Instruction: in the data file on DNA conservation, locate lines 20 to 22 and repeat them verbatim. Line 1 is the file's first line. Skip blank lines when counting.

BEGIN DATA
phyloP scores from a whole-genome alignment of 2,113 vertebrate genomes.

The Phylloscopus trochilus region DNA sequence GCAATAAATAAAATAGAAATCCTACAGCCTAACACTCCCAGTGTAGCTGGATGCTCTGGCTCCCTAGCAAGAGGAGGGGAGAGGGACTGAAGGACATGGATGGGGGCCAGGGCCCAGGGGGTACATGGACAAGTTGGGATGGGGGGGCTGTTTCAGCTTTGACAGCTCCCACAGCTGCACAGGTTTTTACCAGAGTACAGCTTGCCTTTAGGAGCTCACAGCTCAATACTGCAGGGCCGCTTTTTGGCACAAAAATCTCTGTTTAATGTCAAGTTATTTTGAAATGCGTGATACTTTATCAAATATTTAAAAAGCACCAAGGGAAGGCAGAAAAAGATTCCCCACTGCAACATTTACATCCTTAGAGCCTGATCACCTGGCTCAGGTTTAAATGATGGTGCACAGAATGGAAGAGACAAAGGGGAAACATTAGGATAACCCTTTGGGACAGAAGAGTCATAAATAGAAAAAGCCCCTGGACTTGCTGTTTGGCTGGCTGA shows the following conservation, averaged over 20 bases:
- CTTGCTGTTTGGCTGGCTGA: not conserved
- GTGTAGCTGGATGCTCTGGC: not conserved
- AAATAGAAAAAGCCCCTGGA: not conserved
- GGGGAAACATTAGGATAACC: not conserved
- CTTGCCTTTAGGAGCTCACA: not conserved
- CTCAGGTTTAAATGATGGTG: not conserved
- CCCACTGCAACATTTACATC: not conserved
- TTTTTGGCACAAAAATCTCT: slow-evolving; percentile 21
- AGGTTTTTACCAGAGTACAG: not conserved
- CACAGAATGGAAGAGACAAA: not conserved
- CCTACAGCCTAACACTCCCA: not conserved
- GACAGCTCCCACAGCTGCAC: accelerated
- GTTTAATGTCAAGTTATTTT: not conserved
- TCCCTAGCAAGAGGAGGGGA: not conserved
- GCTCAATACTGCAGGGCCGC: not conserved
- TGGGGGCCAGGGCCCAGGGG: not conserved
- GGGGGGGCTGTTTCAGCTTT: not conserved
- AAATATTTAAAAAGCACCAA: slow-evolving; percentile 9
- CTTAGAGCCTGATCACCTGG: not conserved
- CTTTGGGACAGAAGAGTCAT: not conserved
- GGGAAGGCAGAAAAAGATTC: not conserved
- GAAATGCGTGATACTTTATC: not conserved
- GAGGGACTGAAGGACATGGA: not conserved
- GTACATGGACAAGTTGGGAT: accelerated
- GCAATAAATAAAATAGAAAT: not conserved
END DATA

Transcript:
- AAATATTTAAAAAGCACCAA: slow-evolving; percentile 9
- CTTAGAGCCTGATCACCTGG: not conserved
- CTTTGGGACAGAAGAGTCAT: not conserved